At Risk of Developing Iron Deficiency Anemia?

red blood cells

Risk of Iron Deficiency

A major risk of iron deficiency is that it can lead to iron deficiency anemia (IDA). Iron deficiency anemia (also referred to as microcytic anemia) is the most common nutritional deficiency across the globe (1). According to latest statistics, more than one-fourth of the world’s population is anemic (corresponding to 1.6 billion individuals); with 50% of the disease burden attributed to iron deficiency anemia (2).

The pathophysiology of IDA revolves around the depletion of body iron stores due to poor dietary intake, excessive utilization, or a combination of both. Since iron is the primary component of hemoglobin, a moderate to severe decline in stored iron can lead to compromised production of red blood cells. This can result in circulatory dysfunction.

Who is at risk of developing Iron deficiency anemia?

The concentration of stored iron varies from person to person and depends on factors such as age, gender, iron intake and loss, and rate of iron utilization. According to clinical data and research statistics, young children and reproductive aged women are at a much higher risk of iron deficiency and developing IDA (2).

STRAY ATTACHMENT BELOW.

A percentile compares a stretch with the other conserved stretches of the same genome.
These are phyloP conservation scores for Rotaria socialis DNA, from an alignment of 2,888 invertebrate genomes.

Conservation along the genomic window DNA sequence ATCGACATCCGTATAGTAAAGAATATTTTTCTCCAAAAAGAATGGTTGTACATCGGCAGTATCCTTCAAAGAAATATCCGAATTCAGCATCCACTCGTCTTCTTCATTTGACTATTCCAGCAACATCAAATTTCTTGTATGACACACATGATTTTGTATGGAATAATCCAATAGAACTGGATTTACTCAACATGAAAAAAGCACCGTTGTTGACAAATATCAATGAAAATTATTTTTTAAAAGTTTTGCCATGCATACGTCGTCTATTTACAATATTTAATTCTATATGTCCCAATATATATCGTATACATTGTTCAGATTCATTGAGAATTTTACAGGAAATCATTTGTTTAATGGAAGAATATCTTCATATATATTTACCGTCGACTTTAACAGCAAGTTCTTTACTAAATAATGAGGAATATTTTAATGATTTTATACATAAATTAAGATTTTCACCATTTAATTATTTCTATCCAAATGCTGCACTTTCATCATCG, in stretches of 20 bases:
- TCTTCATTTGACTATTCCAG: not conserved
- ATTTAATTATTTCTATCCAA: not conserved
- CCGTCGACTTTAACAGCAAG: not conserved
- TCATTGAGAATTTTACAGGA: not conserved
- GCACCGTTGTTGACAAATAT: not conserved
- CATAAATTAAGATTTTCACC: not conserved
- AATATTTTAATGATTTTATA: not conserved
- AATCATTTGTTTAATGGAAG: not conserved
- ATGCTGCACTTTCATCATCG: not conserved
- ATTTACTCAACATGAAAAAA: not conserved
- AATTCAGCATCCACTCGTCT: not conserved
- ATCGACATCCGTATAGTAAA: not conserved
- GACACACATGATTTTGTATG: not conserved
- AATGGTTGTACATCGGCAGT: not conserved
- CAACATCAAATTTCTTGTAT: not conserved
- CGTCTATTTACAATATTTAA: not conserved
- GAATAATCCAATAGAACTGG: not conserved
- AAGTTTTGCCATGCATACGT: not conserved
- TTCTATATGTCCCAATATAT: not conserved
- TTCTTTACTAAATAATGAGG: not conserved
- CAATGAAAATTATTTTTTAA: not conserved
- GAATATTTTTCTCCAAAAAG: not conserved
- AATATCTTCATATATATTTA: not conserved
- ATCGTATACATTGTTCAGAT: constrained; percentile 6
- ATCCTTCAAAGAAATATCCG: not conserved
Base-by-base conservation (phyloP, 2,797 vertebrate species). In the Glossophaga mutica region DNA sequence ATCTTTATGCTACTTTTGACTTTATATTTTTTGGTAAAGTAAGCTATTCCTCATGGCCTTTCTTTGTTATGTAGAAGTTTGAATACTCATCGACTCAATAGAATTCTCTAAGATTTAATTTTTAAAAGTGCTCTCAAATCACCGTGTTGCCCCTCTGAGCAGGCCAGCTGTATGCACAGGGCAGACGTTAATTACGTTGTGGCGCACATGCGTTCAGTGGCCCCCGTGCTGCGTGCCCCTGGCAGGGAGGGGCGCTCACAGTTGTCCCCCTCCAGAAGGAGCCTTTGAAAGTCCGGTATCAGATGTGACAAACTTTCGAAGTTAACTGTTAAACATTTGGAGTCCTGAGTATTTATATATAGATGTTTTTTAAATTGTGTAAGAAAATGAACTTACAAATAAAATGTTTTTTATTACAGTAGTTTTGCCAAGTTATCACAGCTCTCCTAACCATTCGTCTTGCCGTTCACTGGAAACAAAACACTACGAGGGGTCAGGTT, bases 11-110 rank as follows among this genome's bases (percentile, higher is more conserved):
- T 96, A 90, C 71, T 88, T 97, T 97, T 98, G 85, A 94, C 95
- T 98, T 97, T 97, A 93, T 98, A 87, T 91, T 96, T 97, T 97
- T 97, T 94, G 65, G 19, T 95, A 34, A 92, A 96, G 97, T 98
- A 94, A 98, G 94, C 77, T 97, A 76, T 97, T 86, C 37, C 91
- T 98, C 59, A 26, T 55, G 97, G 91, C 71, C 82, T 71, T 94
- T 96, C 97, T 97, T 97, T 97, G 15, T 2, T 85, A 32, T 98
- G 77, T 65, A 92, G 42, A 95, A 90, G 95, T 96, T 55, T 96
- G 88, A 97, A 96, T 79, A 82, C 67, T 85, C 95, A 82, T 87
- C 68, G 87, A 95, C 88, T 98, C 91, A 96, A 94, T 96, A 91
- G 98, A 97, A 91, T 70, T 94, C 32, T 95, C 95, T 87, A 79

1. Infants and Young Children

Young children need significant quantities of iron for optimal growth and development. It is imperative to mention that infants are born with reserved stores of iron at the time of birth. These stores are usually utilized during first 4 to 6 months of extra-uterine life (12). In addition, breastmilk is also a great source of iron.

Unfortunately, babies with the following risk factors have insufficient iron stores. Consequently, they are at risk of iron deficiency and more prone to developing IDA in the absence of supplementation (3):

  • Low birth weight babies (5.5 pounds or less at the time of birth)
  • Babies born prematurely (before 37 weeks of gestation).
  • Excessive consumption of unfortified cow’s milk is also known to cause deficiency of iron, since cow milk is low in iron content compared to human milk
  • Babies of Alaskan, Native American, and African-American origins

Dietary Factors in Children

Certain dietary choices can aggravate the risk of iron deficiency and developing IDA in young children:

  • A study reported in the Journal of Pediatrics (3) suggests that excessive milk consumption interferes with the absorption of dietary iron. The risk is even higher in babies who are born with cow milk protein allergy.
  • Delayed weaning or excessive dependence on maternal milk after 6 months of age leads to iron deficiency anemia due to inadequate iron intake. According to a cross-sectional study conducted on 1647 healthy children (average age 36 months), it was discovered that the risk of iron deficiency increases by 4.8% with every additional month of delayed weaning or continued breastfeeding (4)
  • Consumption of water contaminated with lead or exposure to lead in other forms (such as paints or soil) can aggravate the risk of lead poisoning, which may interfere with the formation of hemoglobin thus, leading to iron deficiency anemia (10,11,12).